One is struck by the relatively high percentage of those minority anthropologists who admit to having some positive feelings for the discipline but who, nevertheless, are either unable or unwilling to articulate the reasons for those feelings. The responses from those minority anthropologists who did try to articulate positive feelings about the field are too varied to give a strong unitary sense of the source of this satisfaction. It seems to center on the ethos of anthropology. Strong positive statements include: "It is my whole life" and "Anthropology and my family are the whole of my life."

A few respondents stated that they feel our discipline to be "superior" to other social sciences or the humanities. In addition, respondents referred to the uses of anthropology; individual respondents see anthropology as offering a solution to intolerance, as helping to solve practical problems and even as being of use to Third World peoples to achieve their own ends.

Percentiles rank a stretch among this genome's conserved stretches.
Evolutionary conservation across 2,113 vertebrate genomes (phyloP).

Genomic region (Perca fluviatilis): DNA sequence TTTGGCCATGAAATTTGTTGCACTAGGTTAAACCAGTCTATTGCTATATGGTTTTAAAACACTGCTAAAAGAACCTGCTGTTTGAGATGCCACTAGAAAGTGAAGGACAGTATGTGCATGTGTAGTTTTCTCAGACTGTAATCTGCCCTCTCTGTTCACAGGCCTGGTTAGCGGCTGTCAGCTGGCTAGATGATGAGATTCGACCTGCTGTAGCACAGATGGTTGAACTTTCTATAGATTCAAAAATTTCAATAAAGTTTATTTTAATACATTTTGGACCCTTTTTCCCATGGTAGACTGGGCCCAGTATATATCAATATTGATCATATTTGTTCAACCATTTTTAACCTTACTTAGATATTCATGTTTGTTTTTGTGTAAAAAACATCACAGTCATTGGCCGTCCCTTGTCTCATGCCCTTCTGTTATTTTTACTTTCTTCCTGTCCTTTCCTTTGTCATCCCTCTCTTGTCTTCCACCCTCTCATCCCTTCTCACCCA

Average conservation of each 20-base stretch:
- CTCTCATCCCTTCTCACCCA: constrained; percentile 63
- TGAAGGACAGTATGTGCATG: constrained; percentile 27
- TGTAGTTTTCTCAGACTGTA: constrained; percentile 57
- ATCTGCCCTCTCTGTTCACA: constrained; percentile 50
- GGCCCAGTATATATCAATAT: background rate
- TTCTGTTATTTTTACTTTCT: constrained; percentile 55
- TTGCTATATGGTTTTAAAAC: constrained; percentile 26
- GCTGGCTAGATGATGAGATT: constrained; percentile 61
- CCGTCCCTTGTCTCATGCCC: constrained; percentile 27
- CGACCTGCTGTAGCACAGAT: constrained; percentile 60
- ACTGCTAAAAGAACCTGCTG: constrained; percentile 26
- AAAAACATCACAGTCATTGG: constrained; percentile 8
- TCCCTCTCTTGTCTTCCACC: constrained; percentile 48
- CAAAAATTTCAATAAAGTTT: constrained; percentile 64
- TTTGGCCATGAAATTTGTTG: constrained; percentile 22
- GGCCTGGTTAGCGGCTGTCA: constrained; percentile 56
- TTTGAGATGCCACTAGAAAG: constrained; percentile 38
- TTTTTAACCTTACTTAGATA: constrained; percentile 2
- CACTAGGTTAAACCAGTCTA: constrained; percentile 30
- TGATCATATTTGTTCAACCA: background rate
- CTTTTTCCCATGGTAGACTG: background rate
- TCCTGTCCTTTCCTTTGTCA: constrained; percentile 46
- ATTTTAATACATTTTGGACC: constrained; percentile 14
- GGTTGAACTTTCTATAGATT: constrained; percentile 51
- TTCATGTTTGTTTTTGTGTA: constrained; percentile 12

Other positive features of anthropology mentioned were: the interest of the subject matter, the fact that it increases understanding of one's self and others, that it speaks to many different concerns (its "catholic" nature) and that it enables a person to "make a contribution."

The reasons for having positive feelings about anthropology seem to be almost as varied as the number of respondents. Reasons for liking the discipline seem to be shaped more by respondents' personal needs than directly by their minority background. Of course, "personal needs" themselves may be indirectly formed by the life experiences inherent in being of "minority background" in the United States. Parenthetically, it is striking to note that only 5 minority anthropologists describe anthropology as being "personally satisfying," rewarding" "exciting" or "interesting."